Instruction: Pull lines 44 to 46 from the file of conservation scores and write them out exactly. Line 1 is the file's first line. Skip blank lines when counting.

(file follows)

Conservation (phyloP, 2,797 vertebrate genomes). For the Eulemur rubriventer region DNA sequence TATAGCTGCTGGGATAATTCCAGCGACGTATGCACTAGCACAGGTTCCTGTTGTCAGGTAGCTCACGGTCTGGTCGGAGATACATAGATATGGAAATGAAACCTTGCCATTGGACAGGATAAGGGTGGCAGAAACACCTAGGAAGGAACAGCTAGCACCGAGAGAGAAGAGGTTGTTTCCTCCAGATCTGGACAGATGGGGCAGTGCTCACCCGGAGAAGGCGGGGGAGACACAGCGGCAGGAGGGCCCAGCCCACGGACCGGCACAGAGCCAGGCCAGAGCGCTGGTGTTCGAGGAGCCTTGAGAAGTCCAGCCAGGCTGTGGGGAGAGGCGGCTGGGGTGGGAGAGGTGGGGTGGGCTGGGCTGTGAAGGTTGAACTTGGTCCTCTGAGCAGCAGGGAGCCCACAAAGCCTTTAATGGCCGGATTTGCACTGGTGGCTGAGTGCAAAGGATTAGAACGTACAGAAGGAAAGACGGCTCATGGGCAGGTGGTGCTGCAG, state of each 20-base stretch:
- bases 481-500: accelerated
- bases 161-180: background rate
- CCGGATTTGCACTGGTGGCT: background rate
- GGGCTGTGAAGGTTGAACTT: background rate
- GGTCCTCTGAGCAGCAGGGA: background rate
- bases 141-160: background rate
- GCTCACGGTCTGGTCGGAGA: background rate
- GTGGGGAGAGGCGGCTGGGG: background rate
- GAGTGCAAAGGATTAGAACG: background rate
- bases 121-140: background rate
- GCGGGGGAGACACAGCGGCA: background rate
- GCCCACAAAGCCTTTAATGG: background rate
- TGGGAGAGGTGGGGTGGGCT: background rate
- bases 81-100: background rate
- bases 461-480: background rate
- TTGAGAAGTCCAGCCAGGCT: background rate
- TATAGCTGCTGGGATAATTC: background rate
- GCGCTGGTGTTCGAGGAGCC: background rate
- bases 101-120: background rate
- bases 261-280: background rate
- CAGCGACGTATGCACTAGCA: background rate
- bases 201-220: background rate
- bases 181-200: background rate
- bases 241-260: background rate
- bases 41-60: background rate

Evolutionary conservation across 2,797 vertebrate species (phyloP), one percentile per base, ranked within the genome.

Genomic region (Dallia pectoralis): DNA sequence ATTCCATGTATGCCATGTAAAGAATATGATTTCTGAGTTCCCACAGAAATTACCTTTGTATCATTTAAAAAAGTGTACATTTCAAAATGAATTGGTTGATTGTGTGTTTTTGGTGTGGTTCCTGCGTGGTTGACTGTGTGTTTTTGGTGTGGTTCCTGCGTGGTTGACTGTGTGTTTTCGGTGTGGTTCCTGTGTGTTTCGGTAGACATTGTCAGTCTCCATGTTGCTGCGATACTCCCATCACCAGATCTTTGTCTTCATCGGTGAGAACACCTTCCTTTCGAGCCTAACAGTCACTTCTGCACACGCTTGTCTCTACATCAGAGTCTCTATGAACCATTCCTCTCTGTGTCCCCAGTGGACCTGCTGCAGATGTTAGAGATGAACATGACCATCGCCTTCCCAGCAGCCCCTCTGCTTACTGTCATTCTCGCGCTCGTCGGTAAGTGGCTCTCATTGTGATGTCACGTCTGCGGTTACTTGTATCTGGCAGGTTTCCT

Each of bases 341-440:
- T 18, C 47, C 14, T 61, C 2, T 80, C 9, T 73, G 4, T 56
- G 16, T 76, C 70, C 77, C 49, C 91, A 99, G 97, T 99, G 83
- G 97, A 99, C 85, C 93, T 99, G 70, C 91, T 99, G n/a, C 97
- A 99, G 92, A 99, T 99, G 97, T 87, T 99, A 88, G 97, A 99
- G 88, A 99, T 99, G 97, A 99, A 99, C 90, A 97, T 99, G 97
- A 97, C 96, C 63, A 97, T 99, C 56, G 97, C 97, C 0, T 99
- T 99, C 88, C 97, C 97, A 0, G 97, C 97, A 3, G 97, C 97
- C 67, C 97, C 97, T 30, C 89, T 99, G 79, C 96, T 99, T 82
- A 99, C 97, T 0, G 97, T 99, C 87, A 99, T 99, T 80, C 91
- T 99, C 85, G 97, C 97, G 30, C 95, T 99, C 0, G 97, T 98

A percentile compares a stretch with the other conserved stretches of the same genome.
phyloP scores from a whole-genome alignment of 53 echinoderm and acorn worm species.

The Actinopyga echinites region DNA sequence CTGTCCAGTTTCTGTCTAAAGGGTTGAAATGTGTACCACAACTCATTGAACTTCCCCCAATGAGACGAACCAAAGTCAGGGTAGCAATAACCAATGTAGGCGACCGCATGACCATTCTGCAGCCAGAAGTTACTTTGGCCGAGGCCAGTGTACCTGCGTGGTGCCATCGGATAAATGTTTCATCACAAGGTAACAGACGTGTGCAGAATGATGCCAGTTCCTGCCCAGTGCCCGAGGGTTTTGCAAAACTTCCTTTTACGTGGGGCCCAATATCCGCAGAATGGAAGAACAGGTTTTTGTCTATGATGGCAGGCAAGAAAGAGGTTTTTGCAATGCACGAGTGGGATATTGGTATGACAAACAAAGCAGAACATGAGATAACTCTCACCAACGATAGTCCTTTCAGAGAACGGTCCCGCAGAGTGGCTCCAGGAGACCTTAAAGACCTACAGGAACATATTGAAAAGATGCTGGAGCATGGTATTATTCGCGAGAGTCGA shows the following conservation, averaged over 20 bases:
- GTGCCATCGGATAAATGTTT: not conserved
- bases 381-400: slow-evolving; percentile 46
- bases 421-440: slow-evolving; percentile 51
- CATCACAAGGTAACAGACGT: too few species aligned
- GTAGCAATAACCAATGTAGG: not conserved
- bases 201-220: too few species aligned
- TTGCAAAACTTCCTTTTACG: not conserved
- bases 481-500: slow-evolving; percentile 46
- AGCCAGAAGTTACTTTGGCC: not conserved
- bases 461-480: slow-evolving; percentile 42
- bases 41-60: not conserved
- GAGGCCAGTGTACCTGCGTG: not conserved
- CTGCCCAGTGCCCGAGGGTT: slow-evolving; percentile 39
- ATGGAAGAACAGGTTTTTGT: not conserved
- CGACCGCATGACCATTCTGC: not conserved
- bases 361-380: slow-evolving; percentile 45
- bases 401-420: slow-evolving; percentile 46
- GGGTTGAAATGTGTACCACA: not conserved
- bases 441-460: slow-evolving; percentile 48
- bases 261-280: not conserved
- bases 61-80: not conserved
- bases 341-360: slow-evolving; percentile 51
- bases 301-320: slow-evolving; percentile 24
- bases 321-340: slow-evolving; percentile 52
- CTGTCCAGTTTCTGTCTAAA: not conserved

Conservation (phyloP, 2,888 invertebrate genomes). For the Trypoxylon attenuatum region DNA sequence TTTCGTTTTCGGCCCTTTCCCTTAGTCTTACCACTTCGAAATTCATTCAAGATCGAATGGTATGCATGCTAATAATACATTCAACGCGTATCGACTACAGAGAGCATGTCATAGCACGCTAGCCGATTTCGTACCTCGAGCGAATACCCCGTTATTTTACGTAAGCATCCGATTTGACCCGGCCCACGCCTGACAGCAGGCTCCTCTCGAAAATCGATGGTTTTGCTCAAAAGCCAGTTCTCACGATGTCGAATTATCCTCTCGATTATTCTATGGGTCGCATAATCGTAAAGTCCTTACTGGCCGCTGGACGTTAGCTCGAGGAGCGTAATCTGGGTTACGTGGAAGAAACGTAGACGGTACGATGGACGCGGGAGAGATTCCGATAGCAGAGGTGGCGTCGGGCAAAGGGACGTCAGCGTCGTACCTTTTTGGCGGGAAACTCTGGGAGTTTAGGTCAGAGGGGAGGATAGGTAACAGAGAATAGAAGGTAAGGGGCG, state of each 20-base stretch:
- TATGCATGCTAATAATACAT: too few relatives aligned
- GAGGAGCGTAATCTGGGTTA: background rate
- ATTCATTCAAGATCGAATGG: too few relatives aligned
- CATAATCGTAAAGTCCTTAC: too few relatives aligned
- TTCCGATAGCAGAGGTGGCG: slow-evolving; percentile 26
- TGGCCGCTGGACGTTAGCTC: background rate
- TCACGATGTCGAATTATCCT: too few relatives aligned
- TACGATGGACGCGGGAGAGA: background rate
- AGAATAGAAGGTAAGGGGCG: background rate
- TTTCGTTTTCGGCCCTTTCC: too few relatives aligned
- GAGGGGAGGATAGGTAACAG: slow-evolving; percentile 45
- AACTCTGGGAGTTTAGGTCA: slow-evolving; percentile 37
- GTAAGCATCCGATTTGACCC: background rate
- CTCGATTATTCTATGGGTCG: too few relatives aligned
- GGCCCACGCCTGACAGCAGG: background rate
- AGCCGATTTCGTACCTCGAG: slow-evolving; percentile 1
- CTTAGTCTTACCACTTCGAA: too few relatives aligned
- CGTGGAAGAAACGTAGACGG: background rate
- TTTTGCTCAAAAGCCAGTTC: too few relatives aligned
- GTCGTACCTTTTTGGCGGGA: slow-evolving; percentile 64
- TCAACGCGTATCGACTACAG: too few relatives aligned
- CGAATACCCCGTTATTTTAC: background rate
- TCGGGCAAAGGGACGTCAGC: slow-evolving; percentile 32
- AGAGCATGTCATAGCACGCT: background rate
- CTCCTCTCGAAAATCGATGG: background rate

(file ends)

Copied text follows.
- bases 381-400: slow-evolving; percentile 46
- bases 421-440: slow-evolving; percentile 51
- CATCACAAGGTAACAGACGT: too few species aligned